Kosovo President Accused Of Planning Land Swap With Serbia


By Perparim Isufi and Gordana Andric

Kosovo President Hashim Thaci came under fire from his political opponents after he said on Wednesday that the ongoing Belgrade-Pristina dialogue will include talks on “the correction of borders” – a phrase which his critics claimed actually meant the exchange of land and the partition of Kosovo.

Thaci said the talks should also cover the unification with Kosovo of the Presevo Valley, a southern Serbian region with a majority ethnic Albanian population.

“Only unified can we achieve our objectives: mutual recognition between Kosovo and Serbia, a UN seat and membership in all other international organisations,” he wrote on Facebook.

“Serbia’s claim for Kosovo’s partition will always be unacceptable, but during the process of the correction of borders, the just request of the Presevo Valley to unify with Kosovo should be addressed during the dialogue,” Thaci added.

Kosovo declared independence from Serbia in 2008, which Belgrade has refused to recognise. EU-mediated talks on normalisation of relations were launched in Brussels in 2011. Since June, both sides have stated that the talks are entering the final stage.

As BIRN has previously reported, talk of an exchange of territories – swapping Albanian-majority areas in southern Serbia for Serb-majority ones in northern Kosovo – has again arisen among some Serbian and Kosovo politicians, although it has never been an official topic of duscission during the official Pristina-Belgrade dialogue in Brussels.

In March, Thaci said in an interview with BIRN’s TV show ‘Jeta ne Kosove’ that Serbian officials in the past had put the question of the division of Kosovo on the table, which he said he always refused to discuss.

The idea is controversial in both Kosovo and Serbia, and Kosovo politicians, including Thaci, have dismissed the idea as unacceptable.

In Serbia, one of the most vocal critics of partition of Kosovo and exchange of territories is highly influential Serbian Orthodox Church.

But after Thaci’s Facebook statement about “the correction of borders”, Kosovo opposition MP Ilir Deda said the president was simply using different words for partition to make it more acceptable for public consumption.

“There has been no president in Kosovo who so easily and lightly has contested the borders of his own state, which he should protect according to his oath,” Deda said.

“It should be clear to anybody that ‘correction of borders’ is a euphemism for the partition of Kosovo and nothing else,” Deda said on Wednesday afternoon.

On Tuesday, Thaci also insisted that there will be no talks on the partition of Kosovo as part of a final settlement with Serbia, calling such reports “fake news.”

“I am here today as president of the country to reassure the citizens of Kosovo that there is no force that can make Kosovo discuss, let alone agree, to its partition. I can assure you with all my institutional responsibilities that partition of Kosovo will not even be discussed,” he said.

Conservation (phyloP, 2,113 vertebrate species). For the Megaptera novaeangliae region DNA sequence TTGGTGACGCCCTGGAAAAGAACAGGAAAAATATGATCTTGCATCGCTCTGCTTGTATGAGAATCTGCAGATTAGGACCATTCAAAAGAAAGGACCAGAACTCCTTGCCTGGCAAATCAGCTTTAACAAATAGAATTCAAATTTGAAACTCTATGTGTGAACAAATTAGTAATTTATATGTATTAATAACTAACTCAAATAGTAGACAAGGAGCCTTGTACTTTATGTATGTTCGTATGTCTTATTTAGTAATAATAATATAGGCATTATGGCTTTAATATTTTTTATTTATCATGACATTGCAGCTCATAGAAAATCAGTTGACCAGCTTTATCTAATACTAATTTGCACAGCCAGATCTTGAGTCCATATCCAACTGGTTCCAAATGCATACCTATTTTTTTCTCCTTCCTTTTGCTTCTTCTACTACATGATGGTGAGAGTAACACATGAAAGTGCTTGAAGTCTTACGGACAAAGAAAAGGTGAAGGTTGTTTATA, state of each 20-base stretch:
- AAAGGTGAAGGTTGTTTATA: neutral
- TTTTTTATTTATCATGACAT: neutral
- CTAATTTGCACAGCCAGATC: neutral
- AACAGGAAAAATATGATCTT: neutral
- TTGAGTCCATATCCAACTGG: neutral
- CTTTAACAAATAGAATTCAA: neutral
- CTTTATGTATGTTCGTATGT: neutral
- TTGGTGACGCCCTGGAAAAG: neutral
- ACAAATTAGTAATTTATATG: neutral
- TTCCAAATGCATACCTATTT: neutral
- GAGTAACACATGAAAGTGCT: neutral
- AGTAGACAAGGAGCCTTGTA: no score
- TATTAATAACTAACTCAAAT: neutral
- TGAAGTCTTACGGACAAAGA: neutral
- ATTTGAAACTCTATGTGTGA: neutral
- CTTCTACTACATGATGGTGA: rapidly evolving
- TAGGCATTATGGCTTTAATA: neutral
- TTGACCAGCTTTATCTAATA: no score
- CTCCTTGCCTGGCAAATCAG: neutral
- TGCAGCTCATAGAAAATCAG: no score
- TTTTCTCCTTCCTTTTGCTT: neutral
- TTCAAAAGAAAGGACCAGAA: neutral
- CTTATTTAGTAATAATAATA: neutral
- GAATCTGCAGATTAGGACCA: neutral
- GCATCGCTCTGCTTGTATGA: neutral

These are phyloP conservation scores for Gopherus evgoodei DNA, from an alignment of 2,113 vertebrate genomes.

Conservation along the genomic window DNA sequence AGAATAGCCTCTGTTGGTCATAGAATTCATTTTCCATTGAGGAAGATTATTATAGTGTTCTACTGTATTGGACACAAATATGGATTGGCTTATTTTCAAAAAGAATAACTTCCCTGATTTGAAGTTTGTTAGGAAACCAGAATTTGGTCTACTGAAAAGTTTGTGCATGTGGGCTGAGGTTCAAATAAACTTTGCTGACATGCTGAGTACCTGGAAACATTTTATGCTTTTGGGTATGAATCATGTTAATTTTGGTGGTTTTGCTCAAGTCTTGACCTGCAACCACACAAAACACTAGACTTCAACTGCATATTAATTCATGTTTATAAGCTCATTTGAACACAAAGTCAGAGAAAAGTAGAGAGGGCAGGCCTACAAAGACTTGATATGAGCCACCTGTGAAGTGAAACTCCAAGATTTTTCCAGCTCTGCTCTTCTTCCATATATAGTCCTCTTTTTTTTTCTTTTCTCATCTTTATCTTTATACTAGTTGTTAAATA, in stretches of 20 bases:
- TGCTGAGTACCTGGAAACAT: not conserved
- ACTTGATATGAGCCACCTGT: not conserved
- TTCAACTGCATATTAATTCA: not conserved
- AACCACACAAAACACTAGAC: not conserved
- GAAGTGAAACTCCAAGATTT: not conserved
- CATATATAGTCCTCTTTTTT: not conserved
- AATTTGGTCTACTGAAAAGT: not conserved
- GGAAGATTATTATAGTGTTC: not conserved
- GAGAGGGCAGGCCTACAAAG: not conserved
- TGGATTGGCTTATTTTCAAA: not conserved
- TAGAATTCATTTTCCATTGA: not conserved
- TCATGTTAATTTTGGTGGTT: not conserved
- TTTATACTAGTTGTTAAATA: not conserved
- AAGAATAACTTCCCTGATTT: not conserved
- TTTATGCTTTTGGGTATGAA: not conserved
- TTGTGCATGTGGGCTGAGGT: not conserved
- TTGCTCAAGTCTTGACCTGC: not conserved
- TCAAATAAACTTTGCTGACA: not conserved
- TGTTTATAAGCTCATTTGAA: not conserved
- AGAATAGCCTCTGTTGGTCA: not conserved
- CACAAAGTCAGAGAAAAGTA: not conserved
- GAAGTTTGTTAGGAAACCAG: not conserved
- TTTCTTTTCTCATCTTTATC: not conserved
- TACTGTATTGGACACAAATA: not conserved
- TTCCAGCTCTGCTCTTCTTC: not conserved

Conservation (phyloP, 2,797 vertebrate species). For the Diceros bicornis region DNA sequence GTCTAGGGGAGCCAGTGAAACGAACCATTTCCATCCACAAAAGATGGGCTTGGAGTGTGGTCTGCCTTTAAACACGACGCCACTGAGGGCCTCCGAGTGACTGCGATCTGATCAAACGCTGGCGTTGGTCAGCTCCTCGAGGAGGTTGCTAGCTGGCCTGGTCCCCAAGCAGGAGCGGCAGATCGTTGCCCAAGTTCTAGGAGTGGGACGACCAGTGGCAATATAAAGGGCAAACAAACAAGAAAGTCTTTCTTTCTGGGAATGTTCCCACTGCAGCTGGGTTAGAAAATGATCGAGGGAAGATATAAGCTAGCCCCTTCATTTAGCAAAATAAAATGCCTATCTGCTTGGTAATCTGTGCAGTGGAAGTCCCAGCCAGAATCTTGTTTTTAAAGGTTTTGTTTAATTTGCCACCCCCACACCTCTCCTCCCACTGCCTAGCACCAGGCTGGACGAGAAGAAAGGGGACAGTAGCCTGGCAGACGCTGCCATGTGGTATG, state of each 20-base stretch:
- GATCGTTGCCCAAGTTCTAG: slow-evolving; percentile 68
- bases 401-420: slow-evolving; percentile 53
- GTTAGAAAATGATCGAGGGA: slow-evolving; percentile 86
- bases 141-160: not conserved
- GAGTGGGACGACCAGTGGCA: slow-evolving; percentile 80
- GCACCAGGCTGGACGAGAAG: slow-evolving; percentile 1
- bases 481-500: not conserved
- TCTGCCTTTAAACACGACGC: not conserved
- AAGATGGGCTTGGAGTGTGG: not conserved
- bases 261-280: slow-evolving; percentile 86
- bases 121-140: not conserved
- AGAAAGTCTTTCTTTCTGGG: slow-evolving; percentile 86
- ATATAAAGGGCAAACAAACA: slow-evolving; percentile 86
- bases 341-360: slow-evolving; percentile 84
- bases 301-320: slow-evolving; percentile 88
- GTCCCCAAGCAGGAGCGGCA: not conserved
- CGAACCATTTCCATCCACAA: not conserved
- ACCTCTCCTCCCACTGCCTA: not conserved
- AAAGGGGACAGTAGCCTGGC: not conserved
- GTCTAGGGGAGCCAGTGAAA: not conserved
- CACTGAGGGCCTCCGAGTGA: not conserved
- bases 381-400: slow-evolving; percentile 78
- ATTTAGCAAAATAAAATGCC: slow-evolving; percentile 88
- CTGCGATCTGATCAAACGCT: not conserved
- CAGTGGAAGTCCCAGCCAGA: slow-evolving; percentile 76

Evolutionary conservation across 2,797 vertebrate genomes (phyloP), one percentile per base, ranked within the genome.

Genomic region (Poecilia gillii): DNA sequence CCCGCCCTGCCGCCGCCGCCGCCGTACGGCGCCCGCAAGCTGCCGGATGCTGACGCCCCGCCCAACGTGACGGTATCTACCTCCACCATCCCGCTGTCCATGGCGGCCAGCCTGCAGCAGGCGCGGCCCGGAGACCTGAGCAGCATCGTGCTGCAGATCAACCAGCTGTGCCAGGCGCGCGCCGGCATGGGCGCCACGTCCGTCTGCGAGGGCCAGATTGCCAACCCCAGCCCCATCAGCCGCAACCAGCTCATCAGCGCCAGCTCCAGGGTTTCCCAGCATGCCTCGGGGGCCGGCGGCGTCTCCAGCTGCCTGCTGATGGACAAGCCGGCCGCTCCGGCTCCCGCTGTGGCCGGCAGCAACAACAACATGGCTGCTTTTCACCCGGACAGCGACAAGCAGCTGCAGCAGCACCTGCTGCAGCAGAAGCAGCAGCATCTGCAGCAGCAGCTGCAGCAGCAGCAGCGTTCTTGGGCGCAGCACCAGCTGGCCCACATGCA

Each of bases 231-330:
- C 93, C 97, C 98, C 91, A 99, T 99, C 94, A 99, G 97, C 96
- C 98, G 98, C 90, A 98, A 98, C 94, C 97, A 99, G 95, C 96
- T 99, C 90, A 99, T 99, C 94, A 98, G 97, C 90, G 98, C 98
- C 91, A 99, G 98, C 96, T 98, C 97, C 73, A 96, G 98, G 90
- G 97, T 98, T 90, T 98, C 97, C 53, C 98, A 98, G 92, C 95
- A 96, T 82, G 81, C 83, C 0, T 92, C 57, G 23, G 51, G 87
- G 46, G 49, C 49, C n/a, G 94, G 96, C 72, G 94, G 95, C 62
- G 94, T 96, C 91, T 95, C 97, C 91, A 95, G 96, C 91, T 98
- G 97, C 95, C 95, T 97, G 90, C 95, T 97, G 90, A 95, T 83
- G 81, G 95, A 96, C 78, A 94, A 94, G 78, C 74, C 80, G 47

At the same press conference, however, he also said that Kosovo will discuss its borders with Serbia, explaining that it has done the same with other countries, including Montenegro, with which it recently signed a border demarcation deal.

Meanhwile Ragmi Mustafa, the head of Democratic Party of Albanians, an ethnic Albanian political party in southern Serbia, spoke in similar terms on Wednesday.

“It is normal that we asked to join Kosovo, but it is not about the exchange of territories, but about a new border demarcation during which Kosovo and Serbia will, through new permanent deal, resolve their issues in best possible way,” Mustafa told Serbian news agency Beta.

The US ambassador to Kosovo, Greg Delawie, also recently sparked concerns that the US might endorse Kosovo’s partition after declining to rule it out in an interview with Kosovo’s KTV in late July.

Asked what the US stand on partition was, Delawie replied that Kosovo would have to agree on whatever the final deal with Serbia will be.

“I’m not going to get at what could be the elements of a deal, of an agreement, at this point… I can say that Kosovo politicians, Kosovo citizens, are fully capable of making these decisions on the negotiating positions themselves, and the United States will be standing by them as they talk about these things,” Delawie said.

Balkan Insight

The Balkan Insight (formerly the Balkin Investigative Reporting Network, BIRN) is a close group of editors and trainers that enables journalists in the region to produce in-depth analytical and investigative journalism on complex political, economic and social themes. BIRN emerged from the Balkan programme of the Institute for War & Peace Reporting, IWPR, in 2005. The original IWPR Balkans team was mandated to localise that programme and make it sustainable, in light of changing realities in the region and the maturity of the IWPR intervention. Since then, its work in publishing, media training and public debate activities has become synonymous with quality, reliability and impartiality. A fully-independent and local network, it is now developing as an efficient and self-sustainable regional institution to enhance the capacity for journalism that pushes for public debate on European-oriented political and economic reform.

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